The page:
Was David Jordan trying to orchestrate his successor on the Greenwood City Council when he withdrew his candidacy just before last Friday’s qualifying deadline?
It looks that way.
But those who are grousing about it should partially blame themselves for not paying attention.
When Dorothy “Dot” Glenn qualified in late January to run against Jordan in the Democratic primary, that should have raised some eyebrows. The two have been political allies, including during Glenn’s yearlong stint on the City Council before she was kicked off after a state court found, and the Supreme Court affirmed, that she had been elected from a ward in which she did not live.
Although politics can be a back-stabbing business, it would be highly unusual for Glenn to challenge an icon such as Jordan unless she suspected he might not really want to serve a record 10th term in the job. At his age (87) and with another political position in the Mississippi Legislature, it was not all that shocking that Jordan decided to give someone else the opportunity to serve on the City Council.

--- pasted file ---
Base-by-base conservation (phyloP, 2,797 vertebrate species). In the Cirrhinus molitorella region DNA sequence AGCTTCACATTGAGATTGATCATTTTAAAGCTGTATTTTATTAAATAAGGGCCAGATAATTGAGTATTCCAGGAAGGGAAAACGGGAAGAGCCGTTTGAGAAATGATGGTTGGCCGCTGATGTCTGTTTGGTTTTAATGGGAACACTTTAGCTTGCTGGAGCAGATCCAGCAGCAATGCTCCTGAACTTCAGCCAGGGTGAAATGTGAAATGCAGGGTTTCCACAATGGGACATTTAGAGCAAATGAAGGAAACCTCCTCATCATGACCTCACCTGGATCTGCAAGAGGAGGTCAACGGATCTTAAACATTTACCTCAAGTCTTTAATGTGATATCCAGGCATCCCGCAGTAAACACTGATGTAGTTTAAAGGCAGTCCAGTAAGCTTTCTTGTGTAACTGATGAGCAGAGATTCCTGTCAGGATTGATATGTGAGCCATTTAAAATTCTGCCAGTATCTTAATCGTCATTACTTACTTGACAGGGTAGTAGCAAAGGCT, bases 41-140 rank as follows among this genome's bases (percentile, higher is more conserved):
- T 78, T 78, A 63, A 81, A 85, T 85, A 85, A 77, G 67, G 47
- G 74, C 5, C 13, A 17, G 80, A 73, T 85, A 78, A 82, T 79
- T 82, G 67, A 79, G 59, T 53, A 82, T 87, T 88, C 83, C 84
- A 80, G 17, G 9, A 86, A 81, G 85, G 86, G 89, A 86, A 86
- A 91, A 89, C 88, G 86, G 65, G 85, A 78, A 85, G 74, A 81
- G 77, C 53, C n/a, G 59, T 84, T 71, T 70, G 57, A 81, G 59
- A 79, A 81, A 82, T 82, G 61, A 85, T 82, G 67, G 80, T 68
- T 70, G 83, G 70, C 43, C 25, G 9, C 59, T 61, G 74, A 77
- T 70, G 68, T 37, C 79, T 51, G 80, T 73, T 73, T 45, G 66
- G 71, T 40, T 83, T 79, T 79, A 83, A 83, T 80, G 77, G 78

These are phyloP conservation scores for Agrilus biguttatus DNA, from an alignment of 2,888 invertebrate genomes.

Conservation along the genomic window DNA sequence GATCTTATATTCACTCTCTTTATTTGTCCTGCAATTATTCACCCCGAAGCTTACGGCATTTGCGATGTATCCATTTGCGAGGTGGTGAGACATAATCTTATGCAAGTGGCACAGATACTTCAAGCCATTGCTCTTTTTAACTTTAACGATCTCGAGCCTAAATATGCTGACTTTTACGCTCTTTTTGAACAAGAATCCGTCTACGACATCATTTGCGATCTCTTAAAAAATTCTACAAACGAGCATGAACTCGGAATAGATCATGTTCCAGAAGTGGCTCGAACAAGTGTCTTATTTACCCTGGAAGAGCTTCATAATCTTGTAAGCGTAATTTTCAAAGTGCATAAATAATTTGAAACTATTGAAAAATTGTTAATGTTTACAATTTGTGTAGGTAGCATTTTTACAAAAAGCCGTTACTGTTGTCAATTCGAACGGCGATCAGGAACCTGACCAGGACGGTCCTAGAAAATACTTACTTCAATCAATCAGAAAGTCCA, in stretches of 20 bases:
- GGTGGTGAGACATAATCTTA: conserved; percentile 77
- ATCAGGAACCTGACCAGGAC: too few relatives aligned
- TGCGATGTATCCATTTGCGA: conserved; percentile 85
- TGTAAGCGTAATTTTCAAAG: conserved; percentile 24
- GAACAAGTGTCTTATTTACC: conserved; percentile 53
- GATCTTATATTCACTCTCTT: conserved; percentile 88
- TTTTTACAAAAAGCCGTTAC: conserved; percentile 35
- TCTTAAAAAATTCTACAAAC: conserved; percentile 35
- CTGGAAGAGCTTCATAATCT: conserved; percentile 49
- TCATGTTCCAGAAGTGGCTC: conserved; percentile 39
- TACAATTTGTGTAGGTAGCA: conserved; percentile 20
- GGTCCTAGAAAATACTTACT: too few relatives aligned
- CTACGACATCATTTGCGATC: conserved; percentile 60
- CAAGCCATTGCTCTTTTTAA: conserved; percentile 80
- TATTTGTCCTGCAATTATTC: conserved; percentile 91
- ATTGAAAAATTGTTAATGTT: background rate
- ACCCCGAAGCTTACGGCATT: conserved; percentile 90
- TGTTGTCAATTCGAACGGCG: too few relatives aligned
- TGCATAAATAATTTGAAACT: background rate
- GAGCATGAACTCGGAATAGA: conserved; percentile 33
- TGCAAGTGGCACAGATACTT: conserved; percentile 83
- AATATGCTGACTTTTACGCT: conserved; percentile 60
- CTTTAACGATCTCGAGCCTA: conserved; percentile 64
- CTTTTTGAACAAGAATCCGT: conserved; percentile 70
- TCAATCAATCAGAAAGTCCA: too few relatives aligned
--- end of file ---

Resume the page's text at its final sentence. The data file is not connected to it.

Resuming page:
Still, it was disappointing that he did not publicly announce his intentions and do so weeks earlier. An open seat almost certainly would have brought out more candidates, had they known it was going to be open. Jordan successfully sued in the 1980s to give voters in this city more options on who represents them, but his 11th hour change of heart on running for reelection appears as though it was designed to do the opposite.
Others, though, could have played this game, too. They could have qualified, waited Jordan out and, if he didn’t withdraw, drop out themselves if they didn’t think he was beatable.
It also must be mentioned that although the retiring councilman’s timing was suspicious, he could have waited until after the qualifying deadline and withdrawn then instead. It would have accomplished the same result — Glenn running uncontested — provided that Jordan withdrew in time to get his name removed from the ballot.
The original version of this editorial had an incorrect age for David Jordan.